I have been father and stepfather to six young people, all adults now. Their work is far ranging. One is a web designer. Another a doctor. One in the music business. A tax consultant. A marine engineer. But now the youngest has decided to be a journalist, which is to say … a writer.
When my doctor daughter talks about medicine, patients, diseases, I understand very little of it, and am astonished how much information she has stored away. And how she cures people. When my music business son and I talk, we like to compare some of the quirky similarities between the music and book industry. You get the idea.
Having another writer in the family is different.
I never knew about his interest in writing (because he kept it a secret) until he filled out his college application forms and wrote down that he wanted to be a writer. He took pains not to read my books, or if he did, would not talk to me about them, much less tell me had read them. Whereas you might say Charles Dickens is my writer idol, his is Hunter Thompson, perhaps as far from my personality and writing style as he could go. It took a while to grasp his conscious or unconscious motivation: Yes, he wanted to be a writer, but wanted to be so on his own terms, in his own style, in his own niche and way.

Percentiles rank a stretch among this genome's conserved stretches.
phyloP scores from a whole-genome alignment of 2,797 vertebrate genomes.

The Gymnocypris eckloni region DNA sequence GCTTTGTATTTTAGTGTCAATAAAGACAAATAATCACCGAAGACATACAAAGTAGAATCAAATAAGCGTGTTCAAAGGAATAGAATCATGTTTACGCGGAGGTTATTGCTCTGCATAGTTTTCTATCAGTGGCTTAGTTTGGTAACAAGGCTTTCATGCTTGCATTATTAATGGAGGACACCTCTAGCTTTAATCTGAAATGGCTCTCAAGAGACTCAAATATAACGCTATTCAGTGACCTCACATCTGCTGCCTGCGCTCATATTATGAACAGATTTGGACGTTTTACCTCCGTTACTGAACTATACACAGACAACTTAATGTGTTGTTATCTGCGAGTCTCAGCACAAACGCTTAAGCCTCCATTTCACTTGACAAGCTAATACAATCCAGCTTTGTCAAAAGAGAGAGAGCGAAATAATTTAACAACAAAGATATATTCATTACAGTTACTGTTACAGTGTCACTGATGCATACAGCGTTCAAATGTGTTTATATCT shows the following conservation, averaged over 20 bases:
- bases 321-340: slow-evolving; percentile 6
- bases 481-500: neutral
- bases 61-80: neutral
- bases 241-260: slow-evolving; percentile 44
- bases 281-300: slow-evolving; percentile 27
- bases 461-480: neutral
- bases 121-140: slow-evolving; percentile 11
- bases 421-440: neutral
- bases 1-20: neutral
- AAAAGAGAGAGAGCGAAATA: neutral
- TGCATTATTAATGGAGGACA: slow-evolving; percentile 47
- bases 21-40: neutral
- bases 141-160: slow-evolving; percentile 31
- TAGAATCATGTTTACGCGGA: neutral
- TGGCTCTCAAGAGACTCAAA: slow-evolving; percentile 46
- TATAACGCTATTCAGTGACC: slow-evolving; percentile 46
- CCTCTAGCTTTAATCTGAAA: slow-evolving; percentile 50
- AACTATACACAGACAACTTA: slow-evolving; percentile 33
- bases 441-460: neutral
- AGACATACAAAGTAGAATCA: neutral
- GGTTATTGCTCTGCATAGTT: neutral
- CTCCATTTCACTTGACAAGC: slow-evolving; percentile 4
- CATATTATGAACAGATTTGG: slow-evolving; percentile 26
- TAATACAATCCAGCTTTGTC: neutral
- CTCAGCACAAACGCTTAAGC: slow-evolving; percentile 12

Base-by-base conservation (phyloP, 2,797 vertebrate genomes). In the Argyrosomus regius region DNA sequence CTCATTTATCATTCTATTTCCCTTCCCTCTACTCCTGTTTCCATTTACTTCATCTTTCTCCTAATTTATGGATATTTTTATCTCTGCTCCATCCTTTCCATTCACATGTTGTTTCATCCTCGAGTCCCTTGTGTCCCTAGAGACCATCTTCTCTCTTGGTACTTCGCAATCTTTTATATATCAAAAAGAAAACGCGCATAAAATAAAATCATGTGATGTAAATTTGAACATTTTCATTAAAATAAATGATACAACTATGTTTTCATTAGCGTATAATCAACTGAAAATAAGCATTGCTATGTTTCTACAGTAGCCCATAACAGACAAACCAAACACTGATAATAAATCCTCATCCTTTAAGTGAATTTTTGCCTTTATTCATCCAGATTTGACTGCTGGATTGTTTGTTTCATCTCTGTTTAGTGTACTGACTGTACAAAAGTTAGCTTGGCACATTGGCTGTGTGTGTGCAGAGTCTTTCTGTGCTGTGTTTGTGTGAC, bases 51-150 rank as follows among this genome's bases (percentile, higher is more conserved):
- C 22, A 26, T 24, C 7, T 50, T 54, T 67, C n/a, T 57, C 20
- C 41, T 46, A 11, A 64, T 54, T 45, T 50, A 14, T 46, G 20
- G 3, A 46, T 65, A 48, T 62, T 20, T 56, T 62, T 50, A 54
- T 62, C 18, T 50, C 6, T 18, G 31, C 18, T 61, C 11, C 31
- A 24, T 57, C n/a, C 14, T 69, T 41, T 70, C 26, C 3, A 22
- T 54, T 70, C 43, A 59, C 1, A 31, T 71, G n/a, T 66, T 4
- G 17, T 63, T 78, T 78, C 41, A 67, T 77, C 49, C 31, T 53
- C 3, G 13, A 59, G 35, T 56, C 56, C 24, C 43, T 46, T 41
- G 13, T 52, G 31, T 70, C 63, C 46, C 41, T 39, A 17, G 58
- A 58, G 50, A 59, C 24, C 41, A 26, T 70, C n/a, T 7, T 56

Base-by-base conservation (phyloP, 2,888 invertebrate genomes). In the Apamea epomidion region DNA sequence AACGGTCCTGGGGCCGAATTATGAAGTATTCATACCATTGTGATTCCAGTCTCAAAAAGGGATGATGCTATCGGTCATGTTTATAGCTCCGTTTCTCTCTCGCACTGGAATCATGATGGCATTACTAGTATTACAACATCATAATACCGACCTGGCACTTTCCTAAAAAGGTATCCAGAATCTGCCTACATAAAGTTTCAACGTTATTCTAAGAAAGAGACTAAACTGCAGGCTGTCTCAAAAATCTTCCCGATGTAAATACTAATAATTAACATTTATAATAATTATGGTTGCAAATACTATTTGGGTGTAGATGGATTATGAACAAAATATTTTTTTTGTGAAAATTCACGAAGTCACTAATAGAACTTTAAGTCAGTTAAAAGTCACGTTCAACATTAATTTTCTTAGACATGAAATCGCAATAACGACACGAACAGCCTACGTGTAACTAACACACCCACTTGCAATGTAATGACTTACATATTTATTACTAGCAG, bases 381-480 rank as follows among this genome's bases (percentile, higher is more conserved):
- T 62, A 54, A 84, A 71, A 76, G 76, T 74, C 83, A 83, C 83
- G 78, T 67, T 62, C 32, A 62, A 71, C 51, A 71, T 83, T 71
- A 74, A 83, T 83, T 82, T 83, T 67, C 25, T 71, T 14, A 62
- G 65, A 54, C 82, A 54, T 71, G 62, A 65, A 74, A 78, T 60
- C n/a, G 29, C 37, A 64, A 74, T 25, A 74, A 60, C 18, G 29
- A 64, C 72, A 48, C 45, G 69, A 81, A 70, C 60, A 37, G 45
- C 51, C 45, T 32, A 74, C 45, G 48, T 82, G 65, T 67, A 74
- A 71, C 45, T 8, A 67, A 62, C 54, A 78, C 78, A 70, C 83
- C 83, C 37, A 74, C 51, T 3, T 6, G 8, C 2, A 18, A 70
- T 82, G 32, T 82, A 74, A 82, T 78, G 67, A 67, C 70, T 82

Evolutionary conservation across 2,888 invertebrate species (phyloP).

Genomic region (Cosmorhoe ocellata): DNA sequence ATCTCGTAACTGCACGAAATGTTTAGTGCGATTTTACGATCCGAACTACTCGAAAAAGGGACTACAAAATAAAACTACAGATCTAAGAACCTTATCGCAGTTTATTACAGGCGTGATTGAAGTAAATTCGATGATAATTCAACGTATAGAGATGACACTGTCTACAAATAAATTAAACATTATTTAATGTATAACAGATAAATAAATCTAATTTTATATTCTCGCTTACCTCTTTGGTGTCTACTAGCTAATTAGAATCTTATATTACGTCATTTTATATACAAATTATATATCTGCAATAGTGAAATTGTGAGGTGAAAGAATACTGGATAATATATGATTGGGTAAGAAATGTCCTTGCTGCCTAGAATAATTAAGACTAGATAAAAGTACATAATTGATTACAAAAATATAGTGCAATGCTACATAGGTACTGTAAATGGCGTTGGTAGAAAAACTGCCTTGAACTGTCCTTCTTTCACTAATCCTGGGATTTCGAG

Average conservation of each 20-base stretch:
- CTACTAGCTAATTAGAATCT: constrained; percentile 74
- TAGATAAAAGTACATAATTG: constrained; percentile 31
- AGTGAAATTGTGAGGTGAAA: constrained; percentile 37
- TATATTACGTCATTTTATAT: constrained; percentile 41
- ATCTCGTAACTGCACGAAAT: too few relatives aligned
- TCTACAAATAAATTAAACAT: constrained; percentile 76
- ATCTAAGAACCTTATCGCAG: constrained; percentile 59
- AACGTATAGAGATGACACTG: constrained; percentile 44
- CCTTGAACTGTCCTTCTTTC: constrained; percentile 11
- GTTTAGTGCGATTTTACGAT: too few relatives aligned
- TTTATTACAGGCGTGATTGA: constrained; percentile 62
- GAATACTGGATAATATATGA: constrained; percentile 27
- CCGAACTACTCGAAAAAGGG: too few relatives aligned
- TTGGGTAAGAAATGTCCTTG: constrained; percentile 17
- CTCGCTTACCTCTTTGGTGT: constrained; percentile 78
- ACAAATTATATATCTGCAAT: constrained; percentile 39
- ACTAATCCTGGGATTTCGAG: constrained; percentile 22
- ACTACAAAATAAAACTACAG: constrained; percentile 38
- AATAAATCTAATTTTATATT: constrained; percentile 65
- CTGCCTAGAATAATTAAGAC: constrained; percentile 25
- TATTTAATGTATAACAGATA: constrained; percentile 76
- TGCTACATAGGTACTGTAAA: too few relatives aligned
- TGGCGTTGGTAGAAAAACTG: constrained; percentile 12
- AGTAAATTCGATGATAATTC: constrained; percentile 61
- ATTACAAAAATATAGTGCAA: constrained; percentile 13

Recently he read a new book of mine in manuscript—the first time he was willing to do so. “What do you think of it?” I asked. He said, “Feels like you are talking to me.” But then on LinkedIn, he wrote me this sweet recommendation: “A prolific author for young adults with boundless imagination and creativity.”
Maybe I should ask him to write blurbs for my books.
We have begun to talk about writing. I work hard not to give advice. Besides, what do I know about journalism? I am happy to talk about my experiences, a different thing. I can assure you however, it gives me the most pleasure to pick up the phone and call him.
“Hey,” I say. “How’s the writing going?”